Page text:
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Golf Australia Express : Issue 6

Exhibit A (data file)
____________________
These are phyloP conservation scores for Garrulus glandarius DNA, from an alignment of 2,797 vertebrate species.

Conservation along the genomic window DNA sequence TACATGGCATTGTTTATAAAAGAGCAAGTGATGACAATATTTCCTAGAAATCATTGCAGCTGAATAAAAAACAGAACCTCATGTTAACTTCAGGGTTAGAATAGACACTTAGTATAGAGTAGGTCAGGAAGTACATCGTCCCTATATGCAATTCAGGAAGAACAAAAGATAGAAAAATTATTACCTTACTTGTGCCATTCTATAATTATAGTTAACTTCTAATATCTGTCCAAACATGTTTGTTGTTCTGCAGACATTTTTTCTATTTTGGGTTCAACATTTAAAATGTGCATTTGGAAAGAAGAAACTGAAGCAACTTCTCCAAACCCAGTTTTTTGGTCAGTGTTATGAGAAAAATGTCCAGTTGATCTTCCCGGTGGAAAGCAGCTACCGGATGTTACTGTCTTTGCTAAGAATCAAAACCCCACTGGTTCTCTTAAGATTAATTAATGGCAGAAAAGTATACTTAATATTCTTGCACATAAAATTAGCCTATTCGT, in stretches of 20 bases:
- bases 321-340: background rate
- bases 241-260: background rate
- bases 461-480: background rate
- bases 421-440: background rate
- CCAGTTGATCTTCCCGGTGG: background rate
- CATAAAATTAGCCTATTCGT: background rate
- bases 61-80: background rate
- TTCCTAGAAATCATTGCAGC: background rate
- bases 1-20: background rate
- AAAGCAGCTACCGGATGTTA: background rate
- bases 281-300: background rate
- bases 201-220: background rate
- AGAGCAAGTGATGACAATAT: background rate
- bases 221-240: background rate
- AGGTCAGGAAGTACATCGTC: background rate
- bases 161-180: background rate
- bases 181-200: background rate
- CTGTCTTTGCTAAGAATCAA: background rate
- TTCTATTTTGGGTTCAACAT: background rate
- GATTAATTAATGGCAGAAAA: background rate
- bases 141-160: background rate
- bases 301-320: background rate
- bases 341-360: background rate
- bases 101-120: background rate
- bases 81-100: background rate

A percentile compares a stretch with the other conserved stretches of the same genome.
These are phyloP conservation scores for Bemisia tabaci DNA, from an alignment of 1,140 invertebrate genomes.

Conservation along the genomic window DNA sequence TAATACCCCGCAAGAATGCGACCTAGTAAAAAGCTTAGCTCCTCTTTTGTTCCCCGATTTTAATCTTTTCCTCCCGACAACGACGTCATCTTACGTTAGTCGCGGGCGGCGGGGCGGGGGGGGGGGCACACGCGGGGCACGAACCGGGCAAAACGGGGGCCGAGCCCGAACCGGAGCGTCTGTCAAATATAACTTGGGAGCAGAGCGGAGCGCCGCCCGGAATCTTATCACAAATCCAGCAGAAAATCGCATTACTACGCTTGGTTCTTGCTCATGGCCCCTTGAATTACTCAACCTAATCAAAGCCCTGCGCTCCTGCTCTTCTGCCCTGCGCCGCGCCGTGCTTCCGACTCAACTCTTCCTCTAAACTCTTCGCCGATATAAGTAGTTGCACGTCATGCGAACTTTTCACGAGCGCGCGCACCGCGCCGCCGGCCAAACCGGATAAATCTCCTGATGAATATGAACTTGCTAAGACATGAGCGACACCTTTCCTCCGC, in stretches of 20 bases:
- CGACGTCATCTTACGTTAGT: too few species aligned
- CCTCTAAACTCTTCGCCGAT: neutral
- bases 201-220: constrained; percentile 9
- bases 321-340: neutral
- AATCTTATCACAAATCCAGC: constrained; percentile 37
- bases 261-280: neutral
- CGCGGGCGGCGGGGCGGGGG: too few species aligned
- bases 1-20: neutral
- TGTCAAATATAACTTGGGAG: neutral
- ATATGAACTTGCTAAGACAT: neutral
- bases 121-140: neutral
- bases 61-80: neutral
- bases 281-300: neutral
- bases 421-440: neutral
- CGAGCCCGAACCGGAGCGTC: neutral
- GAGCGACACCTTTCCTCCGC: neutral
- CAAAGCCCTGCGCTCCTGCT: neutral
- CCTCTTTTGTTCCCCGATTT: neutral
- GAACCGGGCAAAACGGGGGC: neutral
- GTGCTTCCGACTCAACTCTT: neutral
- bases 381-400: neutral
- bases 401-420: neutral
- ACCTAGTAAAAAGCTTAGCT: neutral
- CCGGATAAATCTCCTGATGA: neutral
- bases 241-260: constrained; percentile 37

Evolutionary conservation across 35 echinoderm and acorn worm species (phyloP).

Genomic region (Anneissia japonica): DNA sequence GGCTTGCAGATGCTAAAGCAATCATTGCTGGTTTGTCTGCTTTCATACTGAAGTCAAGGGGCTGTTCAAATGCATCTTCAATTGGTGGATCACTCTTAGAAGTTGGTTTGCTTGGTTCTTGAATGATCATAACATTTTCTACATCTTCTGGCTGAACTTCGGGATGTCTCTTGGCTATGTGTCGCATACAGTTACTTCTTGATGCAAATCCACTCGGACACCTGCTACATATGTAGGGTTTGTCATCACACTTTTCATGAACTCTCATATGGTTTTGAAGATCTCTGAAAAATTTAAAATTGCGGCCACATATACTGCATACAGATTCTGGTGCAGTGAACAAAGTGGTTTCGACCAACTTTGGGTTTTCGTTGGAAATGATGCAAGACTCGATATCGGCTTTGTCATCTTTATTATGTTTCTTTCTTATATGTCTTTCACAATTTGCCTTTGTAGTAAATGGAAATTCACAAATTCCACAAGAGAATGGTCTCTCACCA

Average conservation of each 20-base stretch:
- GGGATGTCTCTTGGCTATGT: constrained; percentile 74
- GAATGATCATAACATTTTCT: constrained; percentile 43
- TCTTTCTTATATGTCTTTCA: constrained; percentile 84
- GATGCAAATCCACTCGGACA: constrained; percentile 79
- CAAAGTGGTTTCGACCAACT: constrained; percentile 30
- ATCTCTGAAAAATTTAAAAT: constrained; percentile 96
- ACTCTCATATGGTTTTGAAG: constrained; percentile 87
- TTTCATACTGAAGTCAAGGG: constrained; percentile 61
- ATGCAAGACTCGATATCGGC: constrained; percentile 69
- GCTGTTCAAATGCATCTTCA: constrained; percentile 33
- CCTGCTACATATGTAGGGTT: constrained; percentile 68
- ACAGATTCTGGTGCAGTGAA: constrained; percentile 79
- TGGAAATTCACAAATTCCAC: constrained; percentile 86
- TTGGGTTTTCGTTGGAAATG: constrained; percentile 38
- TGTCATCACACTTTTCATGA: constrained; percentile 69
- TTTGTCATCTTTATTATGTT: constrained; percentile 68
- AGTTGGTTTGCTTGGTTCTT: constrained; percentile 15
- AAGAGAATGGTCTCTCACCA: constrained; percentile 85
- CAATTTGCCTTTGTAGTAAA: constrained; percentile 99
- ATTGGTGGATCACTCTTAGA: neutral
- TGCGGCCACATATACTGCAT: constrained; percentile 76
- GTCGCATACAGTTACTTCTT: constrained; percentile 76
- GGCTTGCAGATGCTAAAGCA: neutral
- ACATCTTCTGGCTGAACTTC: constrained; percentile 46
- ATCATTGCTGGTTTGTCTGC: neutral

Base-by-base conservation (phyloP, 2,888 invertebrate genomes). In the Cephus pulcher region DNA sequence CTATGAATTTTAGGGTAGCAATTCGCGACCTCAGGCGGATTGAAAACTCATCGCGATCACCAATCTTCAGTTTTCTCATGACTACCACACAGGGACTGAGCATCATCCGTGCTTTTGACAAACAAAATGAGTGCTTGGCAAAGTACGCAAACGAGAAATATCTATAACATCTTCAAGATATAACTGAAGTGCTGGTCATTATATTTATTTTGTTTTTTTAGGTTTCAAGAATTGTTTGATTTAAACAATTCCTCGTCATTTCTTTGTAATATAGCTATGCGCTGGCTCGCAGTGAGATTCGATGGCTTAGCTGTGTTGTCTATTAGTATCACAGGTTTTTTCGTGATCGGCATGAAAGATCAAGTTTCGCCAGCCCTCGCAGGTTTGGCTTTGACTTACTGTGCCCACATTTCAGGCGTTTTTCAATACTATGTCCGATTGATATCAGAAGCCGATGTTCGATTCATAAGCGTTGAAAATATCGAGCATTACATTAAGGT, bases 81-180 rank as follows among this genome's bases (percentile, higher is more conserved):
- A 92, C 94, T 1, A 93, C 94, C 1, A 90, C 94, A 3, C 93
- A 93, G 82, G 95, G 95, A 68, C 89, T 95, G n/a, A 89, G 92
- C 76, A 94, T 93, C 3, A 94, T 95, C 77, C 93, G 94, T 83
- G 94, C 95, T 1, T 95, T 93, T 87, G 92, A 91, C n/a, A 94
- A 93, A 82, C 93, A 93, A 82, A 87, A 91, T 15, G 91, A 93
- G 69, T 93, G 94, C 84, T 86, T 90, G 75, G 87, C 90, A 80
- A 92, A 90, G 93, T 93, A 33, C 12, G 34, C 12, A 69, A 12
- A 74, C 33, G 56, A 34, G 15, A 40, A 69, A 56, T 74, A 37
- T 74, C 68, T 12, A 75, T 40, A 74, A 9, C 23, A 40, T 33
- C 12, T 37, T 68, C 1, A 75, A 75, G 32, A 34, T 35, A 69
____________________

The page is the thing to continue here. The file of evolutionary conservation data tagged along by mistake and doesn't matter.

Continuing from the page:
By Sam Gole VIEW THE W ATCHING THE best play against the best is what it’s all about. But in golf, it seems this happen is the exception rather than rule. Other than the four majors and the four World Golf Championship events, it’s a rare sight. And it’s a shame for golf fans. For much of the year the event schedules between the main tours clash clashes by golf’s main tours—the US PGA and European tours. As a result, we often miss out on a chance to see the world’s best compete head-to-head. The players, too, are starved of opportunities to play against the best. And how can anyone accurately rank them if they’re not competing in the same environment? For these reasons, golf needs a World Tour. Of course that’s no revelation. Greg Norman raised this very notion more than 15 years ago. His proposal to bring the best golfers in the world under one platform to play in eight tournaments received wide support. The only real objection to it came from the PGA in the US. The Shark’s vision fuelled one of golf’s greatest feuds— Norman versus PGA Tour commissioner Tim Finchem. Finchem’s reply to Norman’s quest was simple: “Over my dead body.” Finchem then went on to oversee the introduction of the pseudo world tour, the WGC events, of which three of the four are played—you guessed it—in the USA. “World” Golf Championships, indeed. The problem with both Norman’s plans and the current WGC event series is neither goes far enough to meet another important purpose of introducing a World Tour—growing the game globally. Sure the fields will be stronger and that alone will satisfy some of the intentions for it. But the original WGT schedule only included four events outside of the US: Scotland, Canada, Spain and Japan. Scotland already hosts a major and with one of the other territories being a US neighbour in Canada, the plan hardly aides the globalisation of golf. The current WGC structure does little to expand the game either. With one event played outside the US, it means only two of eight world events—four majors and four WGC events— are away games for the Americans. That’s just not good enough. Despite what many of our star-spangled friends might think, the USA is not the World. Shouldn’t a World Tour be as much about where the events are staged as who attends? Having the best golfers play golf in one country doesn’t make it a World Tour. In the same way as America’s national baseball series isn’t really the World Series of Baseball. Imagine the best golf show played in established and emerging marketplaces week to week around the globe. With the galleries and interest comes localised media focus and the promotion of golf to the masses. The flow-on effect into golf tourism—which we know is big business—would be phenomenal. And with more people playing golf, the greater need for more courses. The benefits are endless. But maybe golf is actually closer to having a World Tour than we think. In some ways, it already has an unofficial one. It’s called the European Tour. It has the great players—check out the latest world rankings and you’ll notice four of the top-five are European Tour golfers. It also takes golf to the world—27 countries will host sanctioned events this year. In essence all that’s really needed for the European Tour to become golf’s official World Tour is a handful of the PGA Tour’s finest to jump ship, leave their country and embrace a tour not their own. Yeah, right. Like that’s ever going to happen. EMAIL YOUR THOUGHTS TO: email@example.com THE WORLD GAME Globalising golf starts by dropping its US-dominant focus Imagine playing here in Chiang Mai at Chiang Mai Highlands Or Hua Hin playing Black Mountain Pattaya, playing Siam Country Club Or Phuket playing at Red Mountain (Click on any of the pictures above to get golf week destination details) 8 SUPERB EVENTS Which one will you play? Tailored golf packages also available www.thailandgolftours.com.au Thailand Golf Tours A Unique Golf Experience